If the re-emergence of an assertive and occasionally belligerent Moscow was an unattractive possibility for Europeans of a cautious nature, an American president whose election campaign comments inadvertently or otherwise questioned his commitment to Article 5, the very heart of NATO, seemed unimaginable.
Today, Europe is faced with both a Russia that is a strategic rival and an American President for whom an ‘America First’ approach echoes the isolationism of the 1930s. The British vote to leave the grand endeavor of the European Union raises fundamental questions about Europe’s future. Add nationalist populism across Europe and the United States and the trans-Atlantic security environment is arguably at its lowest ebb since the early 1980s.
President Trump had the opportunity during his May visit to NATO to dispel concern amongst Alliance partners regarding Article 5, but he did not address it directly. He did finally affirm Article 5 during a press conference with Romanian President Klaus Iohannis, but to most Europeans and Canadians this was grudging acknowledgment.
Trump did use his visit to upbraid member states over the failure of many to hit the 2 percent of GDP target for defense spending. It was a missed opportunity on two counts: spending more effectively rather than merely spending more is a point that needs making. As important, but left unsaid, is the plan to spend 20 percent of defense budgets on military equipment and research and development. Too many NATO member states continue to spend too much on personnel costs.
The lack of certainty and the deteriorating defense and security environment have ramifications for Europe’s military aerospace manufacturers and the continent’s air forces. This is doubly so as governments, defense ministries and industry consider Europe’s future military aerospace requirements, including the questions of whether and how to sustain the continent’s defense industrial base.
The current exemplars of European defense aerospace prowess, France’s Dassault Rafale, the four-nation (Germany, Italy, Spain and UK) Eurofighter and Sweden’s Saab Gripen are all mature programs, though all are being upgraded and redeveloped. They all continue, also, to deliver varying degrees of success in the export arena, though the final assembly lines for all three types will go cold likely by no later than the mid-2020s.
For now, Europe’s only next-generation crewed combat aircraft is the Lockheed Martin F-35 Lightning II. The F-35A and B variants have been ordered by Italy, while the UK has so far ordered the B-model but is increasingly expected to also procure the A-model as well. Norway, Netherlands, Denmark, and Turkey are also European F-35 customers.
The F-35 program may come to be seen as a high-point of transatlantic defense aerospace co-operation, especially if Trump’s election is not merely an anti-establishment, anti-elite spasm on the part of the American electorate, and rather reflects a more long-term shift in America’s domestic and foreign policy outlook.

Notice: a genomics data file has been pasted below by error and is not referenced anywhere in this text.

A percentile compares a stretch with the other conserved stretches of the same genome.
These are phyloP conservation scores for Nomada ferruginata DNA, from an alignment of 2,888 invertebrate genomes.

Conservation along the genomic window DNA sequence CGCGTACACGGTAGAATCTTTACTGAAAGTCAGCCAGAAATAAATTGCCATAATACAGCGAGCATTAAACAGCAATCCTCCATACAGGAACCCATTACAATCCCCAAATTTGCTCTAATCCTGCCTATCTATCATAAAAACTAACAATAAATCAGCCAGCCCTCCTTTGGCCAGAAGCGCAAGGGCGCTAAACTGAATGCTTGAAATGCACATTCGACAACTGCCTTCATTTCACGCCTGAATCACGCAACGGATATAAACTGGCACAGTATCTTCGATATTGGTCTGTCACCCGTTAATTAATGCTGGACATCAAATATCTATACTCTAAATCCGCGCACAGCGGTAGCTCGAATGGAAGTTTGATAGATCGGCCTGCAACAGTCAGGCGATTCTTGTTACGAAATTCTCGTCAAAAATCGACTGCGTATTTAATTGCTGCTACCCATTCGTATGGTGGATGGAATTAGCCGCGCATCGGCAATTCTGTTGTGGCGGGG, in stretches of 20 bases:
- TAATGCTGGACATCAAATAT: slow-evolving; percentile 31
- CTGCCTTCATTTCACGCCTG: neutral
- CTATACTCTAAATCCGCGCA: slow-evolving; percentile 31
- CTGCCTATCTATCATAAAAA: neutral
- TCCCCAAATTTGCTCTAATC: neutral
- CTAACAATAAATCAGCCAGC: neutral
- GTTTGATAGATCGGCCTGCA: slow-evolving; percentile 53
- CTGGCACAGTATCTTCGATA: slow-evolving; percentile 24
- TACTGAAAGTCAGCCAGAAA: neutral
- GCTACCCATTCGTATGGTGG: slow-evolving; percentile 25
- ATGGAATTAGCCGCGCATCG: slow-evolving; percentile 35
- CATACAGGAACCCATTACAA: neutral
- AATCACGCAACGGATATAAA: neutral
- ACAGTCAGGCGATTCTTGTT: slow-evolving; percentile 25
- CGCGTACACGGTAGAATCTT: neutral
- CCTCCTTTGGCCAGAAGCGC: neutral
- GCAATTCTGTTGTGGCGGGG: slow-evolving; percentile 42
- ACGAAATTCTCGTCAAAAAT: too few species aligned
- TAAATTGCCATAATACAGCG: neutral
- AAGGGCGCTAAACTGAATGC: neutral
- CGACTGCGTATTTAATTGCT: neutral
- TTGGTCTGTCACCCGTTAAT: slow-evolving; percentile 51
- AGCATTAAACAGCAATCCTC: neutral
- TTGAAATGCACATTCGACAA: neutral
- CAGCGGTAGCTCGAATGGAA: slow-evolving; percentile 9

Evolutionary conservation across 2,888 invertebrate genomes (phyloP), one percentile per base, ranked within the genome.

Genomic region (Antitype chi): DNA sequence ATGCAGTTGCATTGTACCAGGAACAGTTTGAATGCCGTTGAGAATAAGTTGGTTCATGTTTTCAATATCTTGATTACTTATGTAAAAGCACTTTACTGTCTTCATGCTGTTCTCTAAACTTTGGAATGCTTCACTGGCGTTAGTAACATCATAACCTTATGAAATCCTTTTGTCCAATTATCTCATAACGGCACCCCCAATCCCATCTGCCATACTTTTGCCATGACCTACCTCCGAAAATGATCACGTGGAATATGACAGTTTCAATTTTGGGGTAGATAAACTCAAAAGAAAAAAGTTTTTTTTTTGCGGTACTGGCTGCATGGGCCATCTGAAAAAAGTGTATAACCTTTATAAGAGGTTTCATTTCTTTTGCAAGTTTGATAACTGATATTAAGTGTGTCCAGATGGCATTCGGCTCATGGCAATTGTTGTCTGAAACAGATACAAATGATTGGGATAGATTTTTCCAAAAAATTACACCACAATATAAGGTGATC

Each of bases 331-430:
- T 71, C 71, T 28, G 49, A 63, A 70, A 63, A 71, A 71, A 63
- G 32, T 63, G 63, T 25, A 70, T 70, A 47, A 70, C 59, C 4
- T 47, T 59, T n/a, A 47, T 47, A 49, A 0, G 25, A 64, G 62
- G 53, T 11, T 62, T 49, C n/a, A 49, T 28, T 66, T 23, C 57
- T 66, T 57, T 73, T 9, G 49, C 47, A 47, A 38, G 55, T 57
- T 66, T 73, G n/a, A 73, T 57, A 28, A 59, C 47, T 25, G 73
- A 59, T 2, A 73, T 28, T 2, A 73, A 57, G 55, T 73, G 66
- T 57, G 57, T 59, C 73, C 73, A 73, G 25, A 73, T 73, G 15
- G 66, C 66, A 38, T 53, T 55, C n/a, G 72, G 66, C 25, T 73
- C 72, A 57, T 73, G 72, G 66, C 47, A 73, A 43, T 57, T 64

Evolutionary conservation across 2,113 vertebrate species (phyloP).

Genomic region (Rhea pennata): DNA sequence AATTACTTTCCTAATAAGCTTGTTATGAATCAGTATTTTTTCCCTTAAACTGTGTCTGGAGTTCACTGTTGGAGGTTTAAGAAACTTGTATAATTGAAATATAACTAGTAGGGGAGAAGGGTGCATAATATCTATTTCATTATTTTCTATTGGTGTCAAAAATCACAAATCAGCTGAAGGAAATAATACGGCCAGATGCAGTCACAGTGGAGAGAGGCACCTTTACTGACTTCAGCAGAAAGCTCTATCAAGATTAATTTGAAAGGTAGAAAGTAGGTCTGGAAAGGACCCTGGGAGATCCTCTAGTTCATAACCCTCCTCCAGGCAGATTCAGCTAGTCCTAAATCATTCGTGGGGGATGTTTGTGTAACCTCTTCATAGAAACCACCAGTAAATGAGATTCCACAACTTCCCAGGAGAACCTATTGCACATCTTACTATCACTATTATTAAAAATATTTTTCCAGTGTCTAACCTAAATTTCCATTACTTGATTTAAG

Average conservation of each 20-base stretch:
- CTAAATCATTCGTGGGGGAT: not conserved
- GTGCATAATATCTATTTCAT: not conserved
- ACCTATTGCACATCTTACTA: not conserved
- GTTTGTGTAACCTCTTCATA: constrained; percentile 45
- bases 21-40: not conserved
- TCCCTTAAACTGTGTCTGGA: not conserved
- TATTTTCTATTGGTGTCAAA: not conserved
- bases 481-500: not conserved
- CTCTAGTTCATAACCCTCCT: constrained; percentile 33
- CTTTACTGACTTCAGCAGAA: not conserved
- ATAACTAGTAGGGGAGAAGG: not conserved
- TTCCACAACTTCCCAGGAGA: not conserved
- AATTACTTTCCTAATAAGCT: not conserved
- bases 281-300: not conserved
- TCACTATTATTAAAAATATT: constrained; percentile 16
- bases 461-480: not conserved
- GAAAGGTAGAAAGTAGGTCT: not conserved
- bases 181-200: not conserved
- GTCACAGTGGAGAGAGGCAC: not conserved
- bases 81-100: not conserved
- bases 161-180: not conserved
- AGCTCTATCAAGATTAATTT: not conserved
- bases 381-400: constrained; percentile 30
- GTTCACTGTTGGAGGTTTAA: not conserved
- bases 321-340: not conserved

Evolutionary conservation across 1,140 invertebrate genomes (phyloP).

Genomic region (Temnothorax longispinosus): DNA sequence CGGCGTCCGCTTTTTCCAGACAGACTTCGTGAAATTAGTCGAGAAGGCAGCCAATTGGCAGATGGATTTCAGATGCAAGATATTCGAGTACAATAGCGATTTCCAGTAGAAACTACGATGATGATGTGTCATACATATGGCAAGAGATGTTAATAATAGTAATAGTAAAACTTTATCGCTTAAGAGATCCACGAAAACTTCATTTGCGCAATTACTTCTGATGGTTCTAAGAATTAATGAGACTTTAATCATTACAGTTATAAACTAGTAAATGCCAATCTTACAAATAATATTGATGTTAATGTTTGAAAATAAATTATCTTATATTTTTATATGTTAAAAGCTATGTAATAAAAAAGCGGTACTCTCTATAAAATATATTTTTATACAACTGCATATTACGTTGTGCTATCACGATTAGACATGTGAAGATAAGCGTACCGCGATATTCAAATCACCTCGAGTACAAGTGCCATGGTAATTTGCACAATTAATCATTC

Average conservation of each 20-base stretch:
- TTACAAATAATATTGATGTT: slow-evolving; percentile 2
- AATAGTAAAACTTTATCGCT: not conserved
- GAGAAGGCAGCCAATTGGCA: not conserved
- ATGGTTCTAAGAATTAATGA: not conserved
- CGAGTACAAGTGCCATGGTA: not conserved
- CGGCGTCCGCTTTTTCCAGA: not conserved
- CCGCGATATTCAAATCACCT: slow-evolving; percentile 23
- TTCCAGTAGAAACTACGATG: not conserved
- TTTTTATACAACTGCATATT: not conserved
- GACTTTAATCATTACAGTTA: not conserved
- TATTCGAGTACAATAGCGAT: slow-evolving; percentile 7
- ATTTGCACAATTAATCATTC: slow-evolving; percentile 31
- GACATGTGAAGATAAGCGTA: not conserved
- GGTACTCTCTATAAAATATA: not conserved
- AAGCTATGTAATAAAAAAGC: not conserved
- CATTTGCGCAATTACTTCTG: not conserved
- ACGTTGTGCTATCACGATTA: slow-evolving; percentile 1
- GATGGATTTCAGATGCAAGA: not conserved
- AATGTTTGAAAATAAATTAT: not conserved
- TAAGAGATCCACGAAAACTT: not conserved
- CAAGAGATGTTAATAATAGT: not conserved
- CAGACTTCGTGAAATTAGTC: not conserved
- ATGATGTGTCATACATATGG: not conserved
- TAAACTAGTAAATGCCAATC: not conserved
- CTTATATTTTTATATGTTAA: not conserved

The shifting nature of the transatlantic compact was first voiced by German Chancellor Angela Merkel in late May: “Europeans must really take out fate into our own hands.” The German chancellor’s comments came only days after Trump had berated Alliance members over defense spending and sidestepped any reaffirmation of US commitment to Article 5.
Merkel’s apparent call for increasing self-reliance, however, might appear odd given that earlier in May the German Defense Ministry asked the US for a classified briefing on the F-35 as a potential candidate to meet its need for a successor to the Panavia Tornado ground attack aircraft. Under the banner of the Future Combat Air System (FCAS) Germany is examining how it replace the Tornado likely around 2035. A decision on how to proceed could emerge before the end of 2018. The F-35, however, is only one of a number of options – and politically and industrially the Joint Strike Fighter could be a difficult choice for Berlin to sell domestically.
Berlin is not alone in considering its future combat air requirements. France, Sweden and the UK are examining combat aircraft needs beginning toward the end of the 2030s. In mid-2016 Airbus Military showed a notional concept to meet what the German Air Force dubbed its Next Generation Weapon System. The German requirement is also known as the FCAS.
One, and arguably the most likely, option for Germany is to be a lead nation in a European multinational program. In early June senior Airbus officials voiced the hope that France would participate in such a project.
Paris is already involved in a next-generation air combat project. France and the UK have been working on an Unmanned Combat Air Vehicle under the aegis of the Anglo-French Defense Cooperation Treaty. The program has served to sustain key combat aircraft design and development skills in BAE Systems and Dassault, but exactly how, and perhaps even if, it proceeds in the longer term remains an open question.
The UK’s decision to leave the European Union has not made it any easier for Britain’s defense and aerospace sectors as they try to position themselves for future collaborative European programs. BAE Systems, however, is also involved in supporting the Turkish TFX fighter program, and there is the possibility of involvement in similar Japanese program.
For those old enough to remember the political and industrial maneuvering of the late 1970s and early 1980s as Europe’s leading defense aerospace nations considered a collaborative effort, perhaps only one thing is certain: assuming you know now the future political and industrial make-up of a collaborative program is simply a fool’s errand.